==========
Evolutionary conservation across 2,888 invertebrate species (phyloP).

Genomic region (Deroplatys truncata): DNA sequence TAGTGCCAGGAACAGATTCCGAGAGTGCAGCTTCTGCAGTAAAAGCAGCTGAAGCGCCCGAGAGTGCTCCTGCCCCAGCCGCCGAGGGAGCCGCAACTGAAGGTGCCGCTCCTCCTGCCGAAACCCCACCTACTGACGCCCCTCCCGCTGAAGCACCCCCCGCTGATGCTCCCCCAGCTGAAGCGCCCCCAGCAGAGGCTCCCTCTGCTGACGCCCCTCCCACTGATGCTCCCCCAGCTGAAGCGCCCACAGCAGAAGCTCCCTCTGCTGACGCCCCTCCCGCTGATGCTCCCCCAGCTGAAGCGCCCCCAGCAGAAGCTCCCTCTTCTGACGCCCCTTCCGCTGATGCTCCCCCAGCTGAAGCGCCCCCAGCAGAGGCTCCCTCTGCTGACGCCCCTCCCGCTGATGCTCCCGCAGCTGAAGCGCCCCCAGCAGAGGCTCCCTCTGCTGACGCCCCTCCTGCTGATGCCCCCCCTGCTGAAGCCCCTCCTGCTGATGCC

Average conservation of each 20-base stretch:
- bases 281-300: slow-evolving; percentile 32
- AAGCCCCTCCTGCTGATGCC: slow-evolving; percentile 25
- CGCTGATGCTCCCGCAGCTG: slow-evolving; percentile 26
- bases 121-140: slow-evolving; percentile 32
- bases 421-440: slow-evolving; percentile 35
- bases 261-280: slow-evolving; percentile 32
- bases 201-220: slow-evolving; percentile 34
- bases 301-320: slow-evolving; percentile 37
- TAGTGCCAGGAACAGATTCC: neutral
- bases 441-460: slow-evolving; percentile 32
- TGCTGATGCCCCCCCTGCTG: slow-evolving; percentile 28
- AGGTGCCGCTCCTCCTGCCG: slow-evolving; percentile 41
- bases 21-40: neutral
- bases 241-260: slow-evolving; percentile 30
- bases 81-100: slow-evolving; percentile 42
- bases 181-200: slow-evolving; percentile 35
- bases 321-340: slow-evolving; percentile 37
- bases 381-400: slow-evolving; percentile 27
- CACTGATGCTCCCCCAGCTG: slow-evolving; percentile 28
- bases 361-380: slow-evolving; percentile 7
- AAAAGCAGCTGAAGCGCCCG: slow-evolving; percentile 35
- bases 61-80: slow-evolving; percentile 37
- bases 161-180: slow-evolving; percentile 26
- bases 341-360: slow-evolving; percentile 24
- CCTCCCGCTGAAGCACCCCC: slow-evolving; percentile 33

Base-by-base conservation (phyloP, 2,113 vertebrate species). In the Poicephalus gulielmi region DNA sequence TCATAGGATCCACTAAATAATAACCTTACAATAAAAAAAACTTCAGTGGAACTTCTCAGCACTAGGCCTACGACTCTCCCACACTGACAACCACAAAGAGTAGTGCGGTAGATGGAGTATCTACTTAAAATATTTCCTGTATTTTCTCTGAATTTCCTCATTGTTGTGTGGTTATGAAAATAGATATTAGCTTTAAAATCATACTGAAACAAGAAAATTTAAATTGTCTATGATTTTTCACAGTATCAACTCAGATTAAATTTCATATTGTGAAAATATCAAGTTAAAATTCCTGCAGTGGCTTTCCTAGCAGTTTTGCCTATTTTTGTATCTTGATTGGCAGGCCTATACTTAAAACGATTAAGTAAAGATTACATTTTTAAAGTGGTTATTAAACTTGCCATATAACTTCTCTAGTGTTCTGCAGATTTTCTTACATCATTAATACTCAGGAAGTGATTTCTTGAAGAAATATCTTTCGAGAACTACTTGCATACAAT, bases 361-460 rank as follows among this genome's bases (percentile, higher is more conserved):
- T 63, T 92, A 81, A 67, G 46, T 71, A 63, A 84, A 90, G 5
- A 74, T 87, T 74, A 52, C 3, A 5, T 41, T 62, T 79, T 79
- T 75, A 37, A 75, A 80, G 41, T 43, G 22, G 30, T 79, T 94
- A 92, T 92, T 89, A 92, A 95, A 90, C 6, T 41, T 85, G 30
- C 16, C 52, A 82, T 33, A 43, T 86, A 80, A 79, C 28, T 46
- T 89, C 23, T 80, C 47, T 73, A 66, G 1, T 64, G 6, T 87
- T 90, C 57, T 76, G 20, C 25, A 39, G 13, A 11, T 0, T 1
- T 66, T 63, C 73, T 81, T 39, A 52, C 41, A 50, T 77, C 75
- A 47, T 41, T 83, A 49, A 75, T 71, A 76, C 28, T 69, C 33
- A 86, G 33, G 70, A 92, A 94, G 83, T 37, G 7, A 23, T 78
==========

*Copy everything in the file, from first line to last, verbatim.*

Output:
Evolutionary conservation across 2,888 invertebrate species (phyloP).

Genomic region (Deroplatys truncata): DNA sequence TAGTGCCAGGAACAGATTCCGAGAGTGCAGCTTCTGCAGTAAAAGCAGCTGAAGCGCCCGAGAGTGCTCCTGCCCCAGCCGCCGAGGGAGCCGCAACTGAAGGTGCCGCTCCTCCTGCCGAAACCCCACCTACTGACGCCCCTCCCGCTGAAGCACCCCCCGCTGATGCTCCCCCAGCTGAAGCGCCCCCAGCAGAGGCTCCCTCTGCTGACGCCCCTCCCACTGATGCTCCCCCAGCTGAAGCGCCCACAGCAGAAGCTCCCTCTGCTGACGCCCCTCCCGCTGATGCTCCCCCAGCTGAAGCGCCCCCAGCAGAAGCTCCCTCTTCTGACGCCCCTTCCGCTGATGCTCCCCCAGCTGAAGCGCCCCCAGCAGAGGCTCCCTCTGCTGACGCCCCTCCCGCTGATGCTCCCGCAGCTGAAGCGCCCCCAGCAGAGGCTCCCTCTGCTGACGCCCCTCCTGCTGATGCCCCCCCTGCTGAAGCCCCTCCTGCTGATGCC

Average conservation of each 20-base stretch:
- bases 281-300: slow-evolving; percentile 32
- AAGCCCCTCCTGCTGATGCC: slow-evolving; percentile 25
- CGCTGATGCTCCCGCAGCTG: slow-evolving; percentile 26
- bases 121-140: slow-evolving; percentile 32
- bases 421-440: slow-evolving; percentile 35
- bases 261-280: slow-evolving; percentile 32
- bases 201-220: slow-evolving; percentile 34
- bases 301-320: slow-evolving; percentile 37
- TAGTGCCAGGAACAGATTCC: neutral
- bases 441-460: slow-evolving; percentile 32
- TGCTGATGCCCCCCCTGCTG: slow-evolving; percentile 28
- AGGTGCCGCTCCTCCTGCCG: slow-evolving; percentile 41
- bases 21-40: neutral
- bases 241-260: slow-evolving; percentile 30
- bases 81-100: slow-evolving; percentile 42
- bases 181-200: slow-evolving; percentile 35
- bases 321-340: slow-evolving; percentile 37
- bases 381-400: slow-evolving; percentile 27
- CACTGATGCTCCCCCAGCTG: slow-evolving; percentile 28
- bases 361-380: slow-evolving; percentile 7
- AAAAGCAGCTGAAGCGCCCG: slow-evolving; percentile 35
- bases 61-80: slow-evolving; percentile 37
- bases 161-180: slow-evolving; percentile 26
- bases 341-360: slow-evolving; percentile 24
- CCTCCCGCTGAAGCACCCCC: slow-evolving; percentile 33

Base-by-base conservation (phyloP, 2,113 vertebrate species). In the Poicephalus gulielmi region DNA sequence TCATAGGATCCACTAAATAATAACCTTACAATAAAAAAAACTTCAGTGGAACTTCTCAGCACTAGGCCTACGACTCTCCCACACTGACAACCACAAAGAGTAGTGCGGTAGATGGAGTATCTACTTAAAATATTTCCTGTATTTTCTCTGAATTTCCTCATTGTTGTGTGGTTATGAAAATAGATATTAGCTTTAAAATCATACTGAAACAAGAAAATTTAAATTGTCTATGATTTTTCACAGTATCAACTCAGATTAAATTTCATATTGTGAAAATATCAAGTTAAAATTCCTGCAGTGGCTTTCCTAGCAGTTTTGCCTATTTTTGTATCTTGATTGGCAGGCCTATACTTAAAACGATTAAGTAAAGATTACATTTTTAAAGTGGTTATTAAACTTGCCATATAACTTCTCTAGTGTTCTGCAGATTTTCTTACATCATTAATACTCAGGAAGTGATTTCTTGAAGAAATATCTTTCGAGAACTACTTGCATACAAT, bases 361-460 rank as follows among this genome's bases (percentile, higher is more conserved):
- T 63, T 92, A 81, A 67, G 46, T 71, A 63, A 84, A 90, G 5
- A 74, T 87, T 74, A 52, C 3, A 5, T 41, T 62, T 79, T 79
- T 75, A 37, A 75, A 80, G 41, T 43, G 22, G 30, T 79, T 94
- A 92, T 92, T 89, A 92, A 95, A 90, C 6, T 41, T 85, G 30
- C 16, C 52, A 82, T 33, A 43, T 86, A 80, A 79, C 28, T 46
- T 89, C 23, T 80, C 47, T 73, A 66, G 1, T 64, G 6, T 87
- T 90, C 57, T 76, G 20, C 25, A 39, G 13, A 11, T 0, T 1
- T 66, T 63, C 73, T 81, T 39, A 52, C 41, A 50, T 77, C 75
- A 47, T 41, T 83, A 49, A 75, T 71, A 76, C 28, T 69, C 33
- A 86, G 33, G 70, A 92, A 94, G 83, T 37, G 7, A 23, T 78